The first time I heard the lead single from Margaret Glaspy’s third album, Echo The Diamond, the kicking guitar hook of “Act Natural” knocked me down, but her spirited vocal and insightful lyrics left me on the ground, stunned. And, once we tracked down the album, I was both surprised and pleased to hear how she sustains that creative spirit and artful communication spread across the album’s 10 tracks. While the top half of the album leans into the single’s rock energy and guitar punch, with her vocal delivery amped up to match the emotion of her songs, her unique personality, clever turns of phrase and curiously organic melodies that work just as well when she turns the volume and the pace down to allow a more thoughtful folk/rock tempo.
“Act Natural” taps that innocent longing that accompanies physical attraction, even as she suspects that fantasy plays a role in her immediate infatuation when she asks, “are you a paradise bird?/’Cause violet shines bright in both your eyes/That can’t be natural.” Glaspy’s approach to her melodies here, and often on her other songs as well, connects like spoken speech, adding a feel of authenticity in the thoughts she’s expressed, as if it’s coming naturally to her mind and isn’t some scripted lyrical poetry set to an obvious vocal hook. The immediacy of her vocal delivery connects all the way through these ten songs.
“Get Back” opens with crunchy, electric power chords, quieting for each of Glaspy’s verses, but comes back to drive the punchy choruses, and drives her vocally to hold a note for an impressively long time. She brings real passion to her insight that “when you’re dripping in your privilege/You don’t know the difference/Between what you want and what you need.” And, in case you think she’s tapped out of anger, she’s bolder and gritter on the feminist anthem, declaring her gorgeous “Female Brain.”
Then like a sorbet to cleanse the palate between heavy courses of a meal, “Irish Goodbye” arrives as a folk/rock song with a warm accessible melody line and vocal harmonies on the chorus, suitable to the sad tone that describes a tendency to slip away from social gatherings quietly, leaving without the usual farewells. Which sounds gentle, compared with the angry slow rant of “I Didn’t Think So,” with it’s big, ugly guitar chords in response to being “ripped at the seams like a rag doll.” Glaspy sings of “speaking my mind,” even though she’s “lost my voice,” but this song finds she’s quite able to get her thoughts across, but if you think you’re going to be able to “pull my strings like a puppet,” you’ve got another thing or two coming.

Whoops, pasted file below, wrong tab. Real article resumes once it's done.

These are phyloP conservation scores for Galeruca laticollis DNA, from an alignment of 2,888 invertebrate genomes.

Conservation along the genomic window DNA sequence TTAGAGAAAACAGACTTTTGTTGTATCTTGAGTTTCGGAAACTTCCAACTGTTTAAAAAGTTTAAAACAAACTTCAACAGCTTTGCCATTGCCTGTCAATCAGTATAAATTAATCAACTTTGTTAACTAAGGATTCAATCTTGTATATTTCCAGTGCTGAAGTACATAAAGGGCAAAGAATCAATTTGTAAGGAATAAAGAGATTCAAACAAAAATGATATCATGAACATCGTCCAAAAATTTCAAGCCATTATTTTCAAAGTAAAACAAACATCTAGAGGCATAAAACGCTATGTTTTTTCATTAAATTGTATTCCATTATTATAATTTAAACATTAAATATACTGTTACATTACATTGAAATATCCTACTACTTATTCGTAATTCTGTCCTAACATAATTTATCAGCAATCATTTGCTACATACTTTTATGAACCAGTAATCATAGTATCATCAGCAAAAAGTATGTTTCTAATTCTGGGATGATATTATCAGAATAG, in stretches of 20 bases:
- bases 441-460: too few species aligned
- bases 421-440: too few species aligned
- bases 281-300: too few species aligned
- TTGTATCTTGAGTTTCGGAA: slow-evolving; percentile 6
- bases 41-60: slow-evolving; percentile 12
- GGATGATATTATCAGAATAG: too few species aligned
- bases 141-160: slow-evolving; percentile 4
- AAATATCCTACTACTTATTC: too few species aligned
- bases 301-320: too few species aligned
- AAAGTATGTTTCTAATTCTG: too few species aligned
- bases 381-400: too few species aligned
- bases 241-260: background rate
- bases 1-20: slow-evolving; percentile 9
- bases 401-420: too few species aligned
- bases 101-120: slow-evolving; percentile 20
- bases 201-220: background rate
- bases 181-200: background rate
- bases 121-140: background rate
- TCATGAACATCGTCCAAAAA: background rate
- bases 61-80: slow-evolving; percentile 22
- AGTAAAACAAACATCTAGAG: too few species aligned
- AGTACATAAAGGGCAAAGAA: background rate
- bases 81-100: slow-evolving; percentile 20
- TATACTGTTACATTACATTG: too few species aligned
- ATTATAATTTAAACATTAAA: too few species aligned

From that unabashed expression of vitriol, “Memories” is a quieter folk/rock reflection on coming to terms with life’s losses and grief, even if it is “too sad looking back.” That sad tone carries through “Turn the Engine,” where Glaspy acknowledges that “we’re all in the same boat, just trying to get by,” but it’s challenging when someone you care about is “at the end of your own rope, how it’s easy to be good to everyone but me.” “Hammer and a Nail,” has a stuttering rhythm locked in by drummer from the Bad Plus, David King, as she sings that “this goddam song is so true I can hardly sing along.” The folky blues of “My Eyes,” brings out Glaspy’s stronger voice, as she rises over the guitars of her partner and co-producer Julian Lage, and the struggle to believe that “it’s gonna be alright.” The record closes with another guitar ballad, “People Who Talk,” which concludes that we’d all be better off we could learn to listen to one another.
Along with Lage on guitar, and King on drums, Glaspy is joined by Chris Morrissey on bass, who’s played with Andrew Bird and Lucius, but these songs grow from her lived experience, smart, poetic insights, and a voice that cuts through the clutter of daily life with experience, wit, and resonance. That she can hold her own next to a loud, funky guitar, and then knows instinctively when to turn down the heat and just sing from the heart, makes this fine collection of songs all the more pleasing.
Brian Q. Newcomb
For more of Brian Q. Newcomb’s music reviews, check out The Fire Note
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